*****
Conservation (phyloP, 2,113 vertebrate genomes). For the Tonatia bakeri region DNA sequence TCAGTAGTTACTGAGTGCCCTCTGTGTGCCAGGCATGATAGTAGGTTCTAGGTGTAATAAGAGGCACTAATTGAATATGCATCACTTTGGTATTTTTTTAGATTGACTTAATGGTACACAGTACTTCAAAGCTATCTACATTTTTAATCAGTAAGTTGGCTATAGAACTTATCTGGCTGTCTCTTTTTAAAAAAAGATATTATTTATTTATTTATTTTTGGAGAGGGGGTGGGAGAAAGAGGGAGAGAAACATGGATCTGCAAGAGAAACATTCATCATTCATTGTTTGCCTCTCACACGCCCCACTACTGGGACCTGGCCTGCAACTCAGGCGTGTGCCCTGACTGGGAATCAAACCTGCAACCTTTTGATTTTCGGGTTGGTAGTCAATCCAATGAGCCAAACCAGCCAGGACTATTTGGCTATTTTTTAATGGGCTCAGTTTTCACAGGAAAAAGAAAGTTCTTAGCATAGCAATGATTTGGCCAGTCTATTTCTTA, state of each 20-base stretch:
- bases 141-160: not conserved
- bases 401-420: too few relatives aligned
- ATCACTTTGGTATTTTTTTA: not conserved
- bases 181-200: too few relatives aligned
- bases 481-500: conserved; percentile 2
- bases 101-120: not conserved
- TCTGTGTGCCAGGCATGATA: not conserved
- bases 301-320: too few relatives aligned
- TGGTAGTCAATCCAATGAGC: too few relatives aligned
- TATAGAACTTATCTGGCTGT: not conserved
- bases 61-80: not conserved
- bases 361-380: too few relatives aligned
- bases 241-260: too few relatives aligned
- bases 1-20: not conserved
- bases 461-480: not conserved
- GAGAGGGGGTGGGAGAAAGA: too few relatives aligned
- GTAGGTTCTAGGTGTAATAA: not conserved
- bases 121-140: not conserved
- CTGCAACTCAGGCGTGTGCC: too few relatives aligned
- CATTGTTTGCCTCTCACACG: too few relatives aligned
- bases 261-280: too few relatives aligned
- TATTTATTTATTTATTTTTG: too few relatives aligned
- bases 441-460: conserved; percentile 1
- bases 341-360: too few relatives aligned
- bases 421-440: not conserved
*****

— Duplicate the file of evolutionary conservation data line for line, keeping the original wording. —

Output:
Conservation (phyloP, 2,113 vertebrate genomes). For the Tonatia bakeri region DNA sequence TCAGTAGTTACTGAGTGCCCTCTGTGTGCCAGGCATGATAGTAGGTTCTAGGTGTAATAAGAGGCACTAATTGAATATGCATCACTTTGGTATTTTTTTAGATTGACTTAATGGTACACAGTACTTCAAAGCTATCTACATTTTTAATCAGTAAGTTGGCTATAGAACTTATCTGGCTGTCTCTTTTTAAAAAAAGATATTATTTATTTATTTATTTTTGGAGAGGGGGTGGGAGAAAGAGGGAGAGAAACATGGATCTGCAAGAGAAACATTCATCATTCATTGTTTGCCTCTCACACGCCCCACTACTGGGACCTGGCCTGCAACTCAGGCGTGTGCCCTGACTGGGAATCAAACCTGCAACCTTTTGATTTTCGGGTTGGTAGTCAATCCAATGAGCCAAACCAGCCAGGACTATTTGGCTATTTTTTAATGGGCTCAGTTTTCACAGGAAAAAGAAAGTTCTTAGCATAGCAATGATTTGGCCAGTCTATTTCTTA, state of each 20-base stretch:
- bases 141-160: not conserved
- bases 401-420: too few relatives aligned
- ATCACTTTGGTATTTTTTTA: not conserved
- bases 181-200: too few relatives aligned
- bases 481-500: conserved; percentile 2
- bases 101-120: not conserved
- TCTGTGTGCCAGGCATGATA: not conserved
- bases 301-320: too few relatives aligned
- TGGTAGTCAATCCAATGAGC: too few relatives aligned
- TATAGAACTTATCTGGCTGT: not conserved
- bases 61-80: not conserved
- bases 361-380: too few relatives aligned
- bases 241-260: too few relatives aligned
- bases 1-20: not conserved
- bases 461-480: not conserved
- GAGAGGGGGTGGGAGAAAGA: too few relatives aligned
- GTAGGTTCTAGGTGTAATAA: not conserved
- bases 121-140: not conserved
- CTGCAACTCAGGCGTGTGCC: too few relatives aligned
- CATTGTTTGCCTCTCACACG: too few relatives aligned
- bases 261-280: too few relatives aligned
- TATTTATTTATTTATTTTTG: too few relatives aligned
- bases 441-460: conserved; percentile 1
- bases 341-360: too few relatives aligned
- bases 421-440: not conserved